July 12th, 2012

Dead Dog Cat

(no subject)

At a slow point in the day, yesterday, I finished up reading Osprey New Vanguard #7: IS-2 Heavy Tank 1944 – 73, a book about a Soviet, WWII-era tank meant to go head-to-head with the German Tiger tanks. I found the book mildly interesting, especially when they discuss the attempts to keep the tank modernized for as long as possible.
cups

Book 20

Originally posted by audrey_e at Book 20
20 VANITY FAIR William Makepeace Thackeray (England 1847)



This is a large scope novel that reminded me of Dangerous Liaisons, A Tale of Two Cities and Gone with the Wind
The story is set in England during the Napoleonic wars and focuses on the lives of the opportunist Becky Sharp, her naive friend Amelia, and the men of their lives. 
What needs to be said about Vanity Fair is that while it is in many ways a quintessential 19th Century British novel, it is also very surprising, even for the reader who is already quite familiar with the literature of that time and place. Let me explain. Yes the dichotomy between good and evil is present. Thus we see that Becky Sharp is considered to be immoral while her kind and quiet (and boring!) friend Amelia seems to be upheld as the ideal of the time. A similar dichotomy exists between the careless George Osborne and his devoted but clumsy friend Captain Dobbin. However, the development of the story gradually makes the "good" characters more complex as the author himself also becomes more critical of them. This is not something that I expected.
Finally, the character of Becky Sharp, one of the most memorable characters among the 19th Century novel I have read makes the novel worth reading. Ultimately, what makes her story so compelling is that despite the fact that she is portrayed as being the most immoral character of the novel, her behavior mainly underlined the flaws of all the people she encountered throughout her adventures in a way that did not make me sorry for her foolish victims.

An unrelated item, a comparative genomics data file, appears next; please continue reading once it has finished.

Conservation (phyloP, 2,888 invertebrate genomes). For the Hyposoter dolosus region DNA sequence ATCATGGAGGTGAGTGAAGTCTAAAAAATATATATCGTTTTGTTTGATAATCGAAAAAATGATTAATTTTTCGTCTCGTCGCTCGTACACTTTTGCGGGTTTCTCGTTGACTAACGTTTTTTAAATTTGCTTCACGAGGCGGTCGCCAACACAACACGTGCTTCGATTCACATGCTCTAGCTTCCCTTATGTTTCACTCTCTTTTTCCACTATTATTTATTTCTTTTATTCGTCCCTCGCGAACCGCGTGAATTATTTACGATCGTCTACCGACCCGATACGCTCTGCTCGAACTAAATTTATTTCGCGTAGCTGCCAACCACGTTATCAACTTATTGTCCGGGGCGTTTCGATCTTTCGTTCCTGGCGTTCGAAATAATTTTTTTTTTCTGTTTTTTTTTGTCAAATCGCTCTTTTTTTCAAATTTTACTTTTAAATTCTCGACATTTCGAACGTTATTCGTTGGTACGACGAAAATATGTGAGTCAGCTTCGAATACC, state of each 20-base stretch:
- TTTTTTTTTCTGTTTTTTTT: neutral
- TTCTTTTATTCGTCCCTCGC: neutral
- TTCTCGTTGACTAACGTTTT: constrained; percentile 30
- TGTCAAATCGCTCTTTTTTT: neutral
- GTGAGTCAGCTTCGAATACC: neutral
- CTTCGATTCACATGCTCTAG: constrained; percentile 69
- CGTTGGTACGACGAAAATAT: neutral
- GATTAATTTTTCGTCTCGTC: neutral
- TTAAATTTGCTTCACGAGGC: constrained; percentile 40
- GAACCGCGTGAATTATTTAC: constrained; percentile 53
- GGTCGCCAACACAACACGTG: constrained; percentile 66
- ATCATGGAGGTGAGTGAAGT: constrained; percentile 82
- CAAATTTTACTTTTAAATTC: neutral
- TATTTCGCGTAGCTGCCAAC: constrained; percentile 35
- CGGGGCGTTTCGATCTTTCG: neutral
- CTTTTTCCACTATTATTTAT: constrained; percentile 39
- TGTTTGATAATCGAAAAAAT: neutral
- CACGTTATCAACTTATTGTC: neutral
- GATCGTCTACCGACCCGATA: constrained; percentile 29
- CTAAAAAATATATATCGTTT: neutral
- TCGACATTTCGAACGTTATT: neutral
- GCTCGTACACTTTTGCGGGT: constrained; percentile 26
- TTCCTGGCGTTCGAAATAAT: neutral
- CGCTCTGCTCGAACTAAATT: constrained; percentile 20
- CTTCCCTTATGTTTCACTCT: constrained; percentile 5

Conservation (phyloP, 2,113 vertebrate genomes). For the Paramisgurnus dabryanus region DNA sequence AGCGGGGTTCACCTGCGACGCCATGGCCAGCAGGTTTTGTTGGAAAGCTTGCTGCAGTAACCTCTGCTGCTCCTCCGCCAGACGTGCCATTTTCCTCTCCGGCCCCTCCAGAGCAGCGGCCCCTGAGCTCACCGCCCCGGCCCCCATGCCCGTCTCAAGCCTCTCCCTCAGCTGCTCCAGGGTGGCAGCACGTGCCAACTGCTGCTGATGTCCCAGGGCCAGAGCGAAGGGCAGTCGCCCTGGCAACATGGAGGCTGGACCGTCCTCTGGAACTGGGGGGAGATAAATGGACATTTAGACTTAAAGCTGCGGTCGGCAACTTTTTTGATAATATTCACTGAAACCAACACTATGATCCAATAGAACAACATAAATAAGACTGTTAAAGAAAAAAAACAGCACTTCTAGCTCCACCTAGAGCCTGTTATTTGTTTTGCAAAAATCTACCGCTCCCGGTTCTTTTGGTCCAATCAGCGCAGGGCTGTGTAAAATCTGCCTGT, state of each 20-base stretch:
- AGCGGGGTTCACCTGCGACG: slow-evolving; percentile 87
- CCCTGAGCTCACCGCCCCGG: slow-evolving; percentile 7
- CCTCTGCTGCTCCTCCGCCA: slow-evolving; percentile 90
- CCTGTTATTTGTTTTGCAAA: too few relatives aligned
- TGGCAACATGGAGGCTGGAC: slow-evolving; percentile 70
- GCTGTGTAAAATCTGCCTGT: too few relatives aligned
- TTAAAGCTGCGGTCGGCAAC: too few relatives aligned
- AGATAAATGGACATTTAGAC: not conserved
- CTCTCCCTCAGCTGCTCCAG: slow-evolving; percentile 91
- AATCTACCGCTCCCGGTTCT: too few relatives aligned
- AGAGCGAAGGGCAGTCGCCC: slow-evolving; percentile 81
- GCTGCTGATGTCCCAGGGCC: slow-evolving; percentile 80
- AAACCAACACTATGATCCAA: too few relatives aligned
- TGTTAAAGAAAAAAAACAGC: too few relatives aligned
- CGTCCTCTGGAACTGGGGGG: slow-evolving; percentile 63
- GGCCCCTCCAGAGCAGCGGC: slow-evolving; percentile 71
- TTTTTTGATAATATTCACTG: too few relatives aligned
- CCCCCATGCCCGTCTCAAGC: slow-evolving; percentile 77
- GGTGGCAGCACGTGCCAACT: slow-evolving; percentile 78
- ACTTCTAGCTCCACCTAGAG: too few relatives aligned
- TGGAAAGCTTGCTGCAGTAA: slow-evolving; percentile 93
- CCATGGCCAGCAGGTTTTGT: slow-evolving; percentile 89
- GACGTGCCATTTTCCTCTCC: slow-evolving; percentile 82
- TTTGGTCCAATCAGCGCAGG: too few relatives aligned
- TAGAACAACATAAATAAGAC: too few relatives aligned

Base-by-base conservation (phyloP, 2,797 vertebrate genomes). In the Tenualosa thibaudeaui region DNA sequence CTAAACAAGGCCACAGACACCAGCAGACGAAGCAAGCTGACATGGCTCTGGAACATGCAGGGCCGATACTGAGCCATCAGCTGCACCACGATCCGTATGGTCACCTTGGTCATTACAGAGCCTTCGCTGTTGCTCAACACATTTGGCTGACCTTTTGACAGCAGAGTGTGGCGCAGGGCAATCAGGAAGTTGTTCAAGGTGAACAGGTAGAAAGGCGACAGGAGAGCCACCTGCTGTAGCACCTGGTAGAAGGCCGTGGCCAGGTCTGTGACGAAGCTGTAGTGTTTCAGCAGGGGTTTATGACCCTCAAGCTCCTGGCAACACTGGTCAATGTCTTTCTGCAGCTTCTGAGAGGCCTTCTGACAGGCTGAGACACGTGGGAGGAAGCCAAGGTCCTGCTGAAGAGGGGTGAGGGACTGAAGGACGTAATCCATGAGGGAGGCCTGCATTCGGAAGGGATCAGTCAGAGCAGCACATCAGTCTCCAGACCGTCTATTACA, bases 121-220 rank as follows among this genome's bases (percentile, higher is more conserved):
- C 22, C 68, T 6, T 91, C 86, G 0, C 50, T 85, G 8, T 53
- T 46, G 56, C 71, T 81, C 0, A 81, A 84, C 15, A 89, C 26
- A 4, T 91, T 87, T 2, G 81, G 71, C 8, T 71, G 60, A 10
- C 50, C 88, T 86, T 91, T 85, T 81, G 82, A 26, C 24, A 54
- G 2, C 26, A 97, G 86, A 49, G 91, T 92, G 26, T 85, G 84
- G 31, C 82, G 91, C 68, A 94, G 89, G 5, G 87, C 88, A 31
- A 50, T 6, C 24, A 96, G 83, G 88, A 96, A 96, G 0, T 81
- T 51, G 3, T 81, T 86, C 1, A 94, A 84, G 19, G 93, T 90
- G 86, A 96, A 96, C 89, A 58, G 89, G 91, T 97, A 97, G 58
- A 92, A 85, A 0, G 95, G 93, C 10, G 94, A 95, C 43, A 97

A must read! The best book I have read so far this year!
4/5
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pacificparlour

WON THE WAR, LOST THE PEACE.

A recent issue of World War II included a list of recommended books from investment screamer Jim Cramer.  One title, Thunder in the East: The Nazi-Soviet War 1941-1945 got Mr Cramer's endorsement as "The best-researched book yet to come out about where the war was truly won."  It is well, and thoroughly, researched.  It is also well organised and relatively short, two features contributing to a favourable Book Review No. 23.  The Great Patriotic War, to use the Soviet term, or the Ostfront, as the Germans had it, involved millions of men and numerous skirmishes as part of or in preparation for or incidental to the major set-piece battles such as Stalingrad and Kursk that get much of the attention.  It's thus easy to produce excessively complicated histories with lots of maps and units and minutiae.  Author Evan Mawdsley resists that temptation: for example, the description of the opening phases of Operation Babarossa occupy 32 pages and it might be possible to read them in less time than the opening movement of the Shostakovich Leningrad Symphony requires.  The author also suggests that Stalingrad and Kursk are not necessarily the pivotal events of the 1942 and 1943 campaigns: the outcome might have actually been determined or avoided by command decisions earlier in the campaign seasons.  By the end of 1944, however, the Soviets had organized their forces in such a way that campaign season lasted all year.  What intrigues, though, is the possibility Professor Mawdsley suggests of the successful Soviet war effort confirming the Stalinist model of political organization as something to be continued after the war ended.  (The Germans, Italians, and Japanese had to develop new models.)  Stalinist rigidities, combined with Russian nationalism, ultimately undid the Soviet Union.  Whether the end of the Great Depression coming with the end of World War II for the United States similarly ossified the New Industrial State and the Vital Progressive Center remains as a topic for future research.


(Cross-posted to Cold Spring Shops.)